Professor Marshall

LESSON 7: Social Change

What is Social Movement?

The System's Dead

According to the authors of Introduction to Sociology (Openstax), social movements are activities that support or protest social issues. Some important social movements that have recently occurred in the US are the Civil Rights Movement , the Modern Environmental Movement, and the Feminist Movement.

Perhaps the biggest social changes of the last few hundred years have revolved around alterations in society that occurred with the onset of the Industrial Revolution. As the Industrial Revolution began to get a foothold in the West, we saw a rapid rise in technology, invention and discoveries. While much of the West has industrialized (in many cases is now moving toward new kinds of structures) there are still many examples of countries around the world in various stages of industrialization.

Often, we don't think of change as the actual moving of society, but on a macro level, when enough of us work together to make what we feel are necessary changes, the structure of society does indeed move. When a group of people get together to engage in behaviors which aren't part of their normal routine, they are exhibiting collective behavior. Collective behavior can be dangerous, leading to violence, mob behavior, or hysteria. It can also be peaceful.

Why do we have Social Movements?

New ways of thinking often preceed social movement. Looking back, we can see how the Enlightenment forged new ways of thinking about the condition of humankind. We can also see how this era encouraged revolutions and wars to occur.

Social Movement theories present a few perspectives on why we have social movements, but essentially all of the major social movement theories say we change for the same reason: when we no longer feel that society is "fair" we change.

  1. Alternative Social Movements want to create limited changes specific to a particular group. An example of this type of movement might be MADD (Mothers Against Drunk Driving). This group of women banded together to try to implement systematic changes to our laws about driving under the influence. From a beginning of only ONE person, the group has grown to be a powerful politial and social organization.
  2. Redemptive Social Movements focus on specific groups, but the change sought is radical, rather than limited. This type of movements wants to change an entire group's worldview or way of thinking. Missionaries who go into other countries seek this kind of change by wanting to change the worldview of entire societies.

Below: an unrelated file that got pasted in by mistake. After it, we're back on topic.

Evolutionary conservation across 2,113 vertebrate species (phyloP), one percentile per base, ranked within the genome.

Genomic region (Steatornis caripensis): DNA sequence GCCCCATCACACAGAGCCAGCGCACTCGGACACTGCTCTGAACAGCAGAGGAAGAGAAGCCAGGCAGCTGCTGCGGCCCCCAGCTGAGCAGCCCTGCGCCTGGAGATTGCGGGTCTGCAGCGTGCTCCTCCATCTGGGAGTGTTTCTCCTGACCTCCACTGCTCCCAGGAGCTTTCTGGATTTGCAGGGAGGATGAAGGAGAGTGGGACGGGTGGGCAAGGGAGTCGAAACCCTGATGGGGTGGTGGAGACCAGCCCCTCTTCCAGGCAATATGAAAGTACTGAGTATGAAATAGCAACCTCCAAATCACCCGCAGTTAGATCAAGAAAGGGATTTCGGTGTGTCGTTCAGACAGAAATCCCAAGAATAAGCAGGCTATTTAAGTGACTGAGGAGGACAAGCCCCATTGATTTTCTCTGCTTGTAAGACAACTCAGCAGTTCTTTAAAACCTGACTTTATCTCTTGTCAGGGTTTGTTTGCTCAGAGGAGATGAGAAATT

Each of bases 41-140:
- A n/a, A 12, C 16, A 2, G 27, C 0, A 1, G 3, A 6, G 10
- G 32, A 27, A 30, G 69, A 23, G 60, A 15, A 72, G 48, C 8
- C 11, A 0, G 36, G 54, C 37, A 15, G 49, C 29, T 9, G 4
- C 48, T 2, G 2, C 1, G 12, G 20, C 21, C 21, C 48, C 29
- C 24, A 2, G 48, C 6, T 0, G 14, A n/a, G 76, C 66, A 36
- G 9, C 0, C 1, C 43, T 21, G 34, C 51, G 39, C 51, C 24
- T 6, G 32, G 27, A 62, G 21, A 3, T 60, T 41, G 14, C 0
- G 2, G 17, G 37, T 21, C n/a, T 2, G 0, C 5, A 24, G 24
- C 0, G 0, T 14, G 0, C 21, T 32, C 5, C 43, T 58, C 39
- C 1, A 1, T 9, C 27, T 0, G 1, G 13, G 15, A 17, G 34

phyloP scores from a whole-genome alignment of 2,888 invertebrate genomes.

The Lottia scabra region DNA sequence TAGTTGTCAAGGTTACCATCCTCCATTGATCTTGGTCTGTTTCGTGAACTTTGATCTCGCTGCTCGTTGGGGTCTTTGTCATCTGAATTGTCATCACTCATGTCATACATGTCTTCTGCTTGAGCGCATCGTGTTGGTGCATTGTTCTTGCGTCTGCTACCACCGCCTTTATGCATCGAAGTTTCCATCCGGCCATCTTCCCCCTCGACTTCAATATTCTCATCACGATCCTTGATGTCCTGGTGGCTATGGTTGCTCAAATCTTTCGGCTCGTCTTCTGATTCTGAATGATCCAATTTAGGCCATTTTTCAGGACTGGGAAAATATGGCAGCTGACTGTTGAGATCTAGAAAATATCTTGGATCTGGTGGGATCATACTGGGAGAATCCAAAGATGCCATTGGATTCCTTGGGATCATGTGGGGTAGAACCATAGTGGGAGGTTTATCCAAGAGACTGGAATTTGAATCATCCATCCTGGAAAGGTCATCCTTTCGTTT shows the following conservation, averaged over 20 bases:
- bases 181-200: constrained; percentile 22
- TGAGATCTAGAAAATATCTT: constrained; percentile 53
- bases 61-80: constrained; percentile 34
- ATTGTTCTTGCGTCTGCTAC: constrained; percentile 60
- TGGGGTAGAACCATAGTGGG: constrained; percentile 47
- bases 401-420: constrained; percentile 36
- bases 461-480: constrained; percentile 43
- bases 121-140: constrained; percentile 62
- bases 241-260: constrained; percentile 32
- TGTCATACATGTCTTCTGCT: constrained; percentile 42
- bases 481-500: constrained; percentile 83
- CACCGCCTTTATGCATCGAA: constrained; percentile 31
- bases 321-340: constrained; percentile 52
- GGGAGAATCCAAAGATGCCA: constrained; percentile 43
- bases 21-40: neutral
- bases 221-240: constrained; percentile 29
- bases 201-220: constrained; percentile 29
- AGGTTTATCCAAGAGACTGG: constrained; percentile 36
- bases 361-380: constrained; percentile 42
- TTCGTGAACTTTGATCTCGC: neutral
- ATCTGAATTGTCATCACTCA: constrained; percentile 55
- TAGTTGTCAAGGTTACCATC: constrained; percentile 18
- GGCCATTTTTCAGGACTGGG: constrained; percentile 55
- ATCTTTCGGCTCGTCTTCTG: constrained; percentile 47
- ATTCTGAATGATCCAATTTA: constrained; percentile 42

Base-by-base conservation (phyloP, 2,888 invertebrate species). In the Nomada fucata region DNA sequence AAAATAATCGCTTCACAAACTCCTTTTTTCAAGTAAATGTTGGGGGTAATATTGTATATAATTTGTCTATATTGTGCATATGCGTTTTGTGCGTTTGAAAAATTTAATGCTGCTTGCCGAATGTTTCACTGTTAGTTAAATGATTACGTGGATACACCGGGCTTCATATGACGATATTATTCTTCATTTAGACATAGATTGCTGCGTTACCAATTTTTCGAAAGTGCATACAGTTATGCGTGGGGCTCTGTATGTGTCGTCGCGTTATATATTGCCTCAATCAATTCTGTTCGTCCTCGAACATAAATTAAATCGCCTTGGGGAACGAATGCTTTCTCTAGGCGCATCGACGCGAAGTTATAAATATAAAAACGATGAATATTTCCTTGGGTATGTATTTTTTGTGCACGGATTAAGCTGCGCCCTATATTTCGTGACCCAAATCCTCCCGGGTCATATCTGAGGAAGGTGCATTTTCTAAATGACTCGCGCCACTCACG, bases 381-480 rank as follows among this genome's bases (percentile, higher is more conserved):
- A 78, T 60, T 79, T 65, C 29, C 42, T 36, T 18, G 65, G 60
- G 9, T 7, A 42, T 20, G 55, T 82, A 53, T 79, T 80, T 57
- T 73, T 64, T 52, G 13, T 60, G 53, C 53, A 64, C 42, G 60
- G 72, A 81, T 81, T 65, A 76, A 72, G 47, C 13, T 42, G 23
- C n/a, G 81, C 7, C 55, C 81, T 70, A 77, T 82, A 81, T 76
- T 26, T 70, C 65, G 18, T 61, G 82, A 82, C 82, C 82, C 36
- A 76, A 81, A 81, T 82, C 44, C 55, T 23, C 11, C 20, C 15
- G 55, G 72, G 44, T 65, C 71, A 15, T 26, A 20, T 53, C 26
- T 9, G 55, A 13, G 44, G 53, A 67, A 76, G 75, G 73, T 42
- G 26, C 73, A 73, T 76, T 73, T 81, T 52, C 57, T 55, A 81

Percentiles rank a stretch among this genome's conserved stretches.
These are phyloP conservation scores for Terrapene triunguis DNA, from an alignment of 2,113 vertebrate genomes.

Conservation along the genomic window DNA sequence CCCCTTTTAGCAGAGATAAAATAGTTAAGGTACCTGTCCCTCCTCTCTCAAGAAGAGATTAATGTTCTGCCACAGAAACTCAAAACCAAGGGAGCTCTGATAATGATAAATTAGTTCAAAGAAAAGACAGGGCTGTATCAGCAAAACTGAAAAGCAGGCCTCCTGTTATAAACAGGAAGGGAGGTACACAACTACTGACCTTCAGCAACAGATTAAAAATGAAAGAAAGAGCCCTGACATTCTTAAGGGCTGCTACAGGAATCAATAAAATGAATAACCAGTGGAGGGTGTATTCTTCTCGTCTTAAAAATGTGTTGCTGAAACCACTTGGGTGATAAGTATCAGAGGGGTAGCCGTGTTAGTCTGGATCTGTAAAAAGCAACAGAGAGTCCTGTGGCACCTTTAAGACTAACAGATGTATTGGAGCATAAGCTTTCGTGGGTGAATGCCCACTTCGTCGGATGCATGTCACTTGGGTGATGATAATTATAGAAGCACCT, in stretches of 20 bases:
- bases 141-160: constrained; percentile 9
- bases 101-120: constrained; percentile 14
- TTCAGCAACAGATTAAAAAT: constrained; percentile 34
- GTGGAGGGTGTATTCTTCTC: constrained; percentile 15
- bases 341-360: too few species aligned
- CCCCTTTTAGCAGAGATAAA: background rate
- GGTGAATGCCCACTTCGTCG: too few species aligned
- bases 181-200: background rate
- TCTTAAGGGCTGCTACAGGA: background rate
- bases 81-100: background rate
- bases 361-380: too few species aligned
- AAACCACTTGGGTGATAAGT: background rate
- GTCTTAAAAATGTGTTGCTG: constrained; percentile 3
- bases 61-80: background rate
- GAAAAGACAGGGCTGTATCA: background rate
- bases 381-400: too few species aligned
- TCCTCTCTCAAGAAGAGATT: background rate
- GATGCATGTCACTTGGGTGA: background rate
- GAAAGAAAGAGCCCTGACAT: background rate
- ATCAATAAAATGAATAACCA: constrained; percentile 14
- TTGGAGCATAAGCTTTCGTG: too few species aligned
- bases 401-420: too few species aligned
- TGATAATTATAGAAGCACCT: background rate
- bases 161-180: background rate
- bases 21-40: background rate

3. Reformative Social Movements seek limited change in society and can be either progressive (seeking to encourage change) or regressive (seeking to stop change). An example of progressive change would be domestic violence programs which seek to change the way we view and treat family violence. An example of regressive change would be arguments to only allow marriage between opposite sex partners.

Reolutionary social movements also seek to change us, but this type of movement seeks to transform all of society in a revolutionary way. Political coup d' etat or violent overthrowing of political systems often fall to this category of social change.  

What are the Theories Behind the Movements?

Conflict theorists say that change is normative (that change is GOOD) because it forces those in power to examine their motivations and it helps those who aren't in power to seek redress. Social movements are always in competition with each other for resources--whatever those resources are, and Resource Mobilization Theory seeks to explain social movement in the context of the struggle for resources.

Functional theorists assert that social movements become organized and institutionalized over time. While this theory does not expressly address the underlying problems that cause movement to occur, it does speak to the linear progression of movements from very disorganized to more organized over time. Leaders will begin to emerge and people will begin to seek out those emergent individuals and eventually these leaders and the movement will become reongized by the mainstream.